Second, On October 17, 2019, our community lost a legend – Congressman Elijah Cummings.  As we continue to mourn his passing, NMAC wants to honor his legacy.  On June 11, NMAC will host its Hill Champions Awards Ceremony.  Since his passing, we worked with his Chief of Staff, Vernon, and his wife, Maya, on dedicating our highest award in his memory.  This year, the Elijah E. Cummings Award for Minority Health Equality will be awarded to Rep. Barbara Lee.  As you know, Congresswoman Lee has been our strongest champion on the Hill.  As Co-Chair of the Congressional Caucus on HIV/AIDS, Congresswoman Lee has a long record of fighting for funding and justice for people living with HIV.  We hope you will be able to join us in June for this well-deserved recognition of Congresswoman Lee.  For more information, please email me at JHuang-Racalto@NMAC.org

Third, NMAC is meeting with the United States Senate Special Committee on Aging to explore ways to address the ongoing crisis of seniors living with HIV.  This population is largely overlooked and continue to face unique health challenges.  I would like community input.  If you have a specific question for committee members, please email me.  As we continue to work with this committee and other members of Congress, I’ll post updates on the latest happenings and how you can help.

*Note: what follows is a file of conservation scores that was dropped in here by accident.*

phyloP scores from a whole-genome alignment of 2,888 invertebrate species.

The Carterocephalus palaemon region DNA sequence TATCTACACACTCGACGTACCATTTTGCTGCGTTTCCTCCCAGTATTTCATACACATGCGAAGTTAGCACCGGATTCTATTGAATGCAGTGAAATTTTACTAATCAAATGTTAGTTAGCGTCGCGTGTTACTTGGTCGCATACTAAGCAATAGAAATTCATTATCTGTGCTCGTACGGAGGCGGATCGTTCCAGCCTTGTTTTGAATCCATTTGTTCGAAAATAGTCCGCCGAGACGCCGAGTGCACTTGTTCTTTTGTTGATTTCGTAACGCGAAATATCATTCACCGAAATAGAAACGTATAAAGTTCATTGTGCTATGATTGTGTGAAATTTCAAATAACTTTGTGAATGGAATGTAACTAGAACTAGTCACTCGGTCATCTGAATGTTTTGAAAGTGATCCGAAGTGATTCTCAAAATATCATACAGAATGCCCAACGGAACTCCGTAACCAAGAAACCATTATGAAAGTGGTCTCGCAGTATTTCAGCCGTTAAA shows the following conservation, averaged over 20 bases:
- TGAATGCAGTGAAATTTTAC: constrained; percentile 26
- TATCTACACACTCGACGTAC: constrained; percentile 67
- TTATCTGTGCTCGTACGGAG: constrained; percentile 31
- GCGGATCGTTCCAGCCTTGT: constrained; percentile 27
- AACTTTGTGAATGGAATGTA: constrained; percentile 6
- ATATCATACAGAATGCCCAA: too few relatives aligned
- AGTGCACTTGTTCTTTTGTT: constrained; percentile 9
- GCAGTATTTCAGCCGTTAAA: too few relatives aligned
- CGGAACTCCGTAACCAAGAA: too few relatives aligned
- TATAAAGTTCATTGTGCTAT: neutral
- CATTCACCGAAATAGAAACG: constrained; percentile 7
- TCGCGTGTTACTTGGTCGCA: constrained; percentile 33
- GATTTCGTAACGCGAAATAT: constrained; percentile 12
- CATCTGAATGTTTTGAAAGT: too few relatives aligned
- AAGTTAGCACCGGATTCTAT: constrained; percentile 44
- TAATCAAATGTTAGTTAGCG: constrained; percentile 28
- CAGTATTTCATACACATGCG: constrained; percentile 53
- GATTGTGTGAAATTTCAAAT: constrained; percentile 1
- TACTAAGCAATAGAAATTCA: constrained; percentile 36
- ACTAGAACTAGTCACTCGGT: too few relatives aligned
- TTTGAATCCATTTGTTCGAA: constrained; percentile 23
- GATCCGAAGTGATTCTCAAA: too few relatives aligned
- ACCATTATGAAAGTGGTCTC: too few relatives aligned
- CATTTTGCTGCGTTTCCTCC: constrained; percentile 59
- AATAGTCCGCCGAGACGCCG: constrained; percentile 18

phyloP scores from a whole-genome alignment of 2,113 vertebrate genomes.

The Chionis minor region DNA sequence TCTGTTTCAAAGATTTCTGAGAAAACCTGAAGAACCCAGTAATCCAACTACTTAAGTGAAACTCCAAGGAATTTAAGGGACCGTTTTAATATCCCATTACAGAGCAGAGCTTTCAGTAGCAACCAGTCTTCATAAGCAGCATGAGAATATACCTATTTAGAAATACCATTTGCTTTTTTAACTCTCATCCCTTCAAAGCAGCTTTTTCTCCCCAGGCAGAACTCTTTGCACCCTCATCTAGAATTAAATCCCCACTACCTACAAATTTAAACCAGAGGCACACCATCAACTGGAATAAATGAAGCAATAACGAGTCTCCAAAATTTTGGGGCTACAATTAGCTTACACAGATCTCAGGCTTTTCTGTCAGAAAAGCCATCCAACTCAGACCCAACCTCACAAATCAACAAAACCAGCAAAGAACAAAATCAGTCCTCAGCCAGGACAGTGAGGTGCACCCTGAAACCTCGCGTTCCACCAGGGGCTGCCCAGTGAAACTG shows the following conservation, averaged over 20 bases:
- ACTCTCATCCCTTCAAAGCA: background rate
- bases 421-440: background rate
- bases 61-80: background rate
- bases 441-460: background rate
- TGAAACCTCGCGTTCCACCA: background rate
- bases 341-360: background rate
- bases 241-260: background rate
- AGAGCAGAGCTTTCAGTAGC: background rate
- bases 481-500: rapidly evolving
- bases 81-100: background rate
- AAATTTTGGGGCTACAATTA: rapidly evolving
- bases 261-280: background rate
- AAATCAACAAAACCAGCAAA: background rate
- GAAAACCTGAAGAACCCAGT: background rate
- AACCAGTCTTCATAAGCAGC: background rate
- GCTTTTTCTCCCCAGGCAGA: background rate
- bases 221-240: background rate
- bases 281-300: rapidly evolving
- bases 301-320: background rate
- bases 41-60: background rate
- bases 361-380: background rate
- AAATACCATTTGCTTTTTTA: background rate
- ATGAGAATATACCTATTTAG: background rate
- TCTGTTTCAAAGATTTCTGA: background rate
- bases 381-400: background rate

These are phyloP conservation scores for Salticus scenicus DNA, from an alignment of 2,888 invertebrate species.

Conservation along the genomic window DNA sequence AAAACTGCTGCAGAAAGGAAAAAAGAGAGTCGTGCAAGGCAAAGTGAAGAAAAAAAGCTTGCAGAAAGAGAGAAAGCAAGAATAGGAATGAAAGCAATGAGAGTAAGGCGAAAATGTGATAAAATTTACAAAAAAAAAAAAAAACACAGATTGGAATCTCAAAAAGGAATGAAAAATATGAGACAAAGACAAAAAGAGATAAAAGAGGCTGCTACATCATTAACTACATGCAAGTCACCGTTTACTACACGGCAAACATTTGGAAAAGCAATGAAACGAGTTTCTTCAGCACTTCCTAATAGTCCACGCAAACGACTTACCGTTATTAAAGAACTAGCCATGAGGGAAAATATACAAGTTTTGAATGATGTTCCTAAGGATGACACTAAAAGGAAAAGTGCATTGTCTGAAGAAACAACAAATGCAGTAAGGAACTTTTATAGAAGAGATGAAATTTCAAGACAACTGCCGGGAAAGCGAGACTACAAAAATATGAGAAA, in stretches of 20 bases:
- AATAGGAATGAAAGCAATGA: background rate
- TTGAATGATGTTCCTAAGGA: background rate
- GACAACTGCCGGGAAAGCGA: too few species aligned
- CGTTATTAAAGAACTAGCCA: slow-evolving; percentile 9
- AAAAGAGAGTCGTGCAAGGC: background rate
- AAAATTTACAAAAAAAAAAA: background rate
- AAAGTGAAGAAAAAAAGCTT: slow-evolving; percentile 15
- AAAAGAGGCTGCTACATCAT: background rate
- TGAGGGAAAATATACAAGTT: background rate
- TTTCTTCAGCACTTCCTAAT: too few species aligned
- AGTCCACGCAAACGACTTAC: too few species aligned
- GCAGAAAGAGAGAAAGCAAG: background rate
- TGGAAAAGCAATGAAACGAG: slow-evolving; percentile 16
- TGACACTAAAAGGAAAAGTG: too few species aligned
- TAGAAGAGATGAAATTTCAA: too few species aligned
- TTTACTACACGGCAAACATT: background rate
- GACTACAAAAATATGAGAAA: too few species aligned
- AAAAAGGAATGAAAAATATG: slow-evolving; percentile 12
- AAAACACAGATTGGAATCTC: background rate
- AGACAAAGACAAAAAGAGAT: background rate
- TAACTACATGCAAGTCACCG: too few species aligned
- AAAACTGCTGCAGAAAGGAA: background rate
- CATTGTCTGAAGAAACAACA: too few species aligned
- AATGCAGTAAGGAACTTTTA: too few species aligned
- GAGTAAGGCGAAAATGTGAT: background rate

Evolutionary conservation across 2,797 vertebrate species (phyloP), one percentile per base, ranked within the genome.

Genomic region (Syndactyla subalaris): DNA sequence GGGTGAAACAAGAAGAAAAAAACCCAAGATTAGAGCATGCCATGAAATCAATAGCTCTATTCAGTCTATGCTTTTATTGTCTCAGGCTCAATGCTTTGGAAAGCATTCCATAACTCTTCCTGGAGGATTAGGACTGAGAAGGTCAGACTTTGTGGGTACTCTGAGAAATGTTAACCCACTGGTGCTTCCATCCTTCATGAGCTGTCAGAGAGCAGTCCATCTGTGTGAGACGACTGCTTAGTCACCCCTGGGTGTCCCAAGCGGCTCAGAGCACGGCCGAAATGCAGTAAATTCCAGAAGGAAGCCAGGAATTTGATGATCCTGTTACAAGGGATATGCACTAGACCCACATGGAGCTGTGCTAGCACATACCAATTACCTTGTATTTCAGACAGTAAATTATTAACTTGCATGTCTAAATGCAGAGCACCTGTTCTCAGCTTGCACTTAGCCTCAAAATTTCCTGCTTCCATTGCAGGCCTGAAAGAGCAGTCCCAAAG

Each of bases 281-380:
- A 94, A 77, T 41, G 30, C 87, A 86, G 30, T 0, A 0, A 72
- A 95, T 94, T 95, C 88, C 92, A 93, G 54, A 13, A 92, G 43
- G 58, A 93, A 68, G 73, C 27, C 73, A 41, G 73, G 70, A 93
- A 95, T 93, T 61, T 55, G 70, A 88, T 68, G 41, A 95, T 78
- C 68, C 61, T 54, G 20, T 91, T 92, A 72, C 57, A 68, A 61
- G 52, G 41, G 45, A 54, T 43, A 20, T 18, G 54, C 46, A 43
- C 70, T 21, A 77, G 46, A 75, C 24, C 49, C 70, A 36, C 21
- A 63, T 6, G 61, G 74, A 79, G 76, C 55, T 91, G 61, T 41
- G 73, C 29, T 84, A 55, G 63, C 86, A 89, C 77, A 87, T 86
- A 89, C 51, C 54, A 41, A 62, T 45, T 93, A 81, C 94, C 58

Fourth, NMAC recently welcomed an early champion, Timothy Westmoreland, to discuss the struggles he faced in the ’80s as a senior staff member to former Chairman Henry Waxman.  His compelling story gave us all pause for what it was like in an era when President Reagan repeatedly put up roadblocks on CDC officials, and Congress was deeply, horrifically homophobic.  

Finally, as you can see, NMAC is fine-tuning our policy department.  As we continue to aggressively lobby Congress for increased funding, we remain committed to ensuring policies relating to HIV/STI’s, and minority health disparities, remain on the front burner.     

Joe Huang-Racalto
Director Government Relations | Public Policy
JHuang-Racalto@NMAC.org 

The Heavy Lift

Our movement has a heavy lift for 2020: full funding for the federal effort to end the HIV epidemic in America. The money is essential to support the 57 jurisdictional plans submitted at the end of 2019 (only 53 jurisdictions submitted plans). As NMAC noted earlier, the nearly $300 million in new funding for 2020 was just a down payment.